However, I suspect that even if you’re not that good at chatting with people online, you can still make good use of social networking to advance your music career. It isn’t all about lengthy heart-to-heart conversations. here are other ways of using your natural characteristics to attract friends/followers/fans online. If you’re blessed with pithy wit I’m sure you can use that to gather followers. (I suspect that kind of person is even more likely to find their true home on Twitter.) You might be very knowledgeable about some subject – perhaps your favourite band or music style. You might be very beautiful (or at least buff up really well for photographs.)

Social networking is a reflection of life so there is no set way to make things work for you or for me. If it’s not an organic, dynamic process it’s probably doomed to failure. And I know that some artists will just never get it – will never be able to sit at a computer, or stare at their smartphone and see it as a portal to real, living, breathing people. You have to admire people like that, you really do! And just hope that they find another way of getting their music noticed.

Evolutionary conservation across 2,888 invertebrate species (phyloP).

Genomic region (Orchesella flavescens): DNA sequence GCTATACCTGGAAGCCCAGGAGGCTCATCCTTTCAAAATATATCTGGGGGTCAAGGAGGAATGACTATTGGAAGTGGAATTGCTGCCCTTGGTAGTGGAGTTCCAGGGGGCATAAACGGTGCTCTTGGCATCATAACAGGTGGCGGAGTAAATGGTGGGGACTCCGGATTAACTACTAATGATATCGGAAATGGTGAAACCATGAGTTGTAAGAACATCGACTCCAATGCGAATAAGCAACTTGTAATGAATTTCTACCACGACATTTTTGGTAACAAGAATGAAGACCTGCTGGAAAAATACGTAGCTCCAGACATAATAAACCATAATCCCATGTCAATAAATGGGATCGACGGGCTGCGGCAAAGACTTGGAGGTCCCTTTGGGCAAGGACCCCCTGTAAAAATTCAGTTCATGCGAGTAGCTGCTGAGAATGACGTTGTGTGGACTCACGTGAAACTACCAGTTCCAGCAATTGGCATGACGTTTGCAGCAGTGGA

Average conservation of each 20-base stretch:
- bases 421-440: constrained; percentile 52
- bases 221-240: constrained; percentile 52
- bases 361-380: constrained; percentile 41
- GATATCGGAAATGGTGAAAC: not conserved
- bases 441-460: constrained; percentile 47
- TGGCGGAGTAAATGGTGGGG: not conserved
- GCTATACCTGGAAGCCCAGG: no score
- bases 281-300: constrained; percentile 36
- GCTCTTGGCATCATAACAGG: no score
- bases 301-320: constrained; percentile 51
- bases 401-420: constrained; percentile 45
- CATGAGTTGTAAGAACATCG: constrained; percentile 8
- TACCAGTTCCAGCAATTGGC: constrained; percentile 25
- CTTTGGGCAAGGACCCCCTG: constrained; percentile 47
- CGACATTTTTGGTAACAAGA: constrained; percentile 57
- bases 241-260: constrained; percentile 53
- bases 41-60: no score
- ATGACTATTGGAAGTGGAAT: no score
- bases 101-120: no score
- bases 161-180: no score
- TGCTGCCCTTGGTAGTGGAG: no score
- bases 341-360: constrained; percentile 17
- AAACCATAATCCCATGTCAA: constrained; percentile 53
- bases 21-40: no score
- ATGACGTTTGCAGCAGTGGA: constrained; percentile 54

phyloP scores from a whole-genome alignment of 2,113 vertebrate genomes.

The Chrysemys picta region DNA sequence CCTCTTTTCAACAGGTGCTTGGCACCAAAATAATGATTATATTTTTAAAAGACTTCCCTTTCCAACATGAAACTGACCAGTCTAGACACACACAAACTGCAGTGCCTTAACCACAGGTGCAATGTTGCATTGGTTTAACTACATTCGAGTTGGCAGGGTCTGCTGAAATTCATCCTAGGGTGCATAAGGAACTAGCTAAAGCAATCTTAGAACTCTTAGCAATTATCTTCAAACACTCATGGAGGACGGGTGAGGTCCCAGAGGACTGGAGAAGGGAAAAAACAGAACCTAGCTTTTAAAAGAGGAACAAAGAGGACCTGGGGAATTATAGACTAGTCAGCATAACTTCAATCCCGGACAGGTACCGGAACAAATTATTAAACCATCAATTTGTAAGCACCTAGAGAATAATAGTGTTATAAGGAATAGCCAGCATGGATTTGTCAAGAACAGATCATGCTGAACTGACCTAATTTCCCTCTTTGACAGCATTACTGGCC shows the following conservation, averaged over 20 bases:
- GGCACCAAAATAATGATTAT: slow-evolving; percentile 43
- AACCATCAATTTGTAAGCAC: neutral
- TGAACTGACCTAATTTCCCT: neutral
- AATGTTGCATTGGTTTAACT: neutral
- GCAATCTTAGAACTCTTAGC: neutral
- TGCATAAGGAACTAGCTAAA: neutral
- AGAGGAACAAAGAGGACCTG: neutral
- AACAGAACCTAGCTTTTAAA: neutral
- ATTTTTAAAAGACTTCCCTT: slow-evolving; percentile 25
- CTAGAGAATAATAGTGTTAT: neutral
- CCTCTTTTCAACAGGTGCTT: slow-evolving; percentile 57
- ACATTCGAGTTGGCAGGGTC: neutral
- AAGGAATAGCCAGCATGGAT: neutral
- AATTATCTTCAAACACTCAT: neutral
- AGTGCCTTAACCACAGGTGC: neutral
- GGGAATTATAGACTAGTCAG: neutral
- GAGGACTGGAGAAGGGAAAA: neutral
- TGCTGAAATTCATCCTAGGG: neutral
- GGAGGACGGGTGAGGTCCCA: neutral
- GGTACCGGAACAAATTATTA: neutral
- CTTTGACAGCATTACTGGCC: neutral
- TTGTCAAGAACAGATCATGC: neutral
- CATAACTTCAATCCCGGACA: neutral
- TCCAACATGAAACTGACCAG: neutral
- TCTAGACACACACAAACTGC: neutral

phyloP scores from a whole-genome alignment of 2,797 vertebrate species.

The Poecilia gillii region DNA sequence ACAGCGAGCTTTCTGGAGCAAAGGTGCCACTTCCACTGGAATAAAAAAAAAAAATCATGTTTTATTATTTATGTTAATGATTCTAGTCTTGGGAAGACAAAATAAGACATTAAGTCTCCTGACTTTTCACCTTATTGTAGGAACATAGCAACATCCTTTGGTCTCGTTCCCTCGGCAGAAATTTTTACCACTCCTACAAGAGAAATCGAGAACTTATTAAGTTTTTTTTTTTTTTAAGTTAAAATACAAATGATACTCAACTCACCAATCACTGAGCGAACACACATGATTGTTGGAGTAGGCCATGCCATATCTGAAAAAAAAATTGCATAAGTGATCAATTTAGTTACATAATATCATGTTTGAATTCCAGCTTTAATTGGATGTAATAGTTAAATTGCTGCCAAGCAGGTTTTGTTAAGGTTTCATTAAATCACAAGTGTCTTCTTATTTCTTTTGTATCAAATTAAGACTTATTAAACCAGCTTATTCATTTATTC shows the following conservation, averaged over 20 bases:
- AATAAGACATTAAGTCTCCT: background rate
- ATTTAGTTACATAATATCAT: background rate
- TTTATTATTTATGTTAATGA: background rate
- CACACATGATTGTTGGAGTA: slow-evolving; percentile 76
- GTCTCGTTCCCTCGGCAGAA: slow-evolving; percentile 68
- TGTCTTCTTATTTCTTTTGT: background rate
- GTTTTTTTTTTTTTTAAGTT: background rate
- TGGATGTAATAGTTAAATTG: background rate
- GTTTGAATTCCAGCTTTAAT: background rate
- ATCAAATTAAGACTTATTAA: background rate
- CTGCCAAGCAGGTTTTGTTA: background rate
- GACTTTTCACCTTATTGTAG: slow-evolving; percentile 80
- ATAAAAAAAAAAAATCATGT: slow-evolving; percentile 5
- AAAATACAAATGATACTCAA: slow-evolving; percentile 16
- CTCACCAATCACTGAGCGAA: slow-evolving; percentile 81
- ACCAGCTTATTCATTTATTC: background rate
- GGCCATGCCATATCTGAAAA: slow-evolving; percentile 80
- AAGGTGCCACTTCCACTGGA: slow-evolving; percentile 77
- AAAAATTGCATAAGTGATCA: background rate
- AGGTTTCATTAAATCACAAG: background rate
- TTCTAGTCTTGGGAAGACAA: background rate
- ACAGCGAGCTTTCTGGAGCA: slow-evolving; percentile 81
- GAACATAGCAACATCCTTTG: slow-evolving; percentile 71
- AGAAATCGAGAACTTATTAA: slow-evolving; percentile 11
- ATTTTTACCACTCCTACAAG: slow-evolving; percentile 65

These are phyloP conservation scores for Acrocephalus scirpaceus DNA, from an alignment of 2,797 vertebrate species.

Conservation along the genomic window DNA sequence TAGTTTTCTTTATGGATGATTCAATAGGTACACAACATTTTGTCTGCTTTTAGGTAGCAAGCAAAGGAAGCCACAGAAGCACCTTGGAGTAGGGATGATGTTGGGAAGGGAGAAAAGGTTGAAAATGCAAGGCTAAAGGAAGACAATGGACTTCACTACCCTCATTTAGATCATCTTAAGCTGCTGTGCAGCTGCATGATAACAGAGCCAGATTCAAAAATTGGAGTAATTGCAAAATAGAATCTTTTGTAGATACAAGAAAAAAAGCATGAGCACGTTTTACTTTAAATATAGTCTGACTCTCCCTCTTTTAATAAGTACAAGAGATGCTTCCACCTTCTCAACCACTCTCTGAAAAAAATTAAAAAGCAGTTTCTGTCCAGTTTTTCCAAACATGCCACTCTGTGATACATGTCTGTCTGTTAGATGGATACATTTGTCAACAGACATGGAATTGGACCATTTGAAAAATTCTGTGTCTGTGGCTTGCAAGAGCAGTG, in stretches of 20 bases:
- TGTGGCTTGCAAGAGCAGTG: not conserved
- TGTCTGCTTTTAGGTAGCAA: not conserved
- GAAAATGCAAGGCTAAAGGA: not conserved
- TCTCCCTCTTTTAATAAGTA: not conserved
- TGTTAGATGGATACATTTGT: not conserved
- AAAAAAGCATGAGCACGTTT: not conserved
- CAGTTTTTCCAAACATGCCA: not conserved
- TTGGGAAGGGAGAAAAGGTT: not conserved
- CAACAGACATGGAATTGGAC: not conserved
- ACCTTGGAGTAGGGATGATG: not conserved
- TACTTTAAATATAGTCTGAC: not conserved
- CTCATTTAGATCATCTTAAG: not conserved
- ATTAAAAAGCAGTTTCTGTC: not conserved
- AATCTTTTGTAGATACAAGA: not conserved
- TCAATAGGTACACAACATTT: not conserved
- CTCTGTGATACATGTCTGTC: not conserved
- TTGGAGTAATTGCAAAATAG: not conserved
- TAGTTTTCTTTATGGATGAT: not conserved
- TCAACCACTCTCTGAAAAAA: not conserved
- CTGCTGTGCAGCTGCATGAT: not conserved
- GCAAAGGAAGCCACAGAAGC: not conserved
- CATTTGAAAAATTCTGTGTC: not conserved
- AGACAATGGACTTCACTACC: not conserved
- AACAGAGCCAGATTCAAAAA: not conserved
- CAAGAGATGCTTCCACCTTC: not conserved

In A Thousand Years: What does the future hold for social networking?

It’s hard to imagine social networking going away. Like the post office or telephone they are simply a part of life now. Many websites and platforms that aren’t primarily social still have a social networking element to them. In a way, it’s simply another string to the technological bow. But in my opinion it’s a game changer (I know, we all hate that cliché!) for musicians, and for anyone who is creative and wishes to make their art findable.

We’ve all read about how some extremely famous artists (if I mention Justin Bieber will it put this post up the rankings?) have made their careers solely by virtue of social networking platforms. And sometimes it’s even true. But for every megastar who has shot meteorically to worldwide fame, there are a thousand creative musicians who have slowly and steadily gathered many friends and fans who are hungry for good music.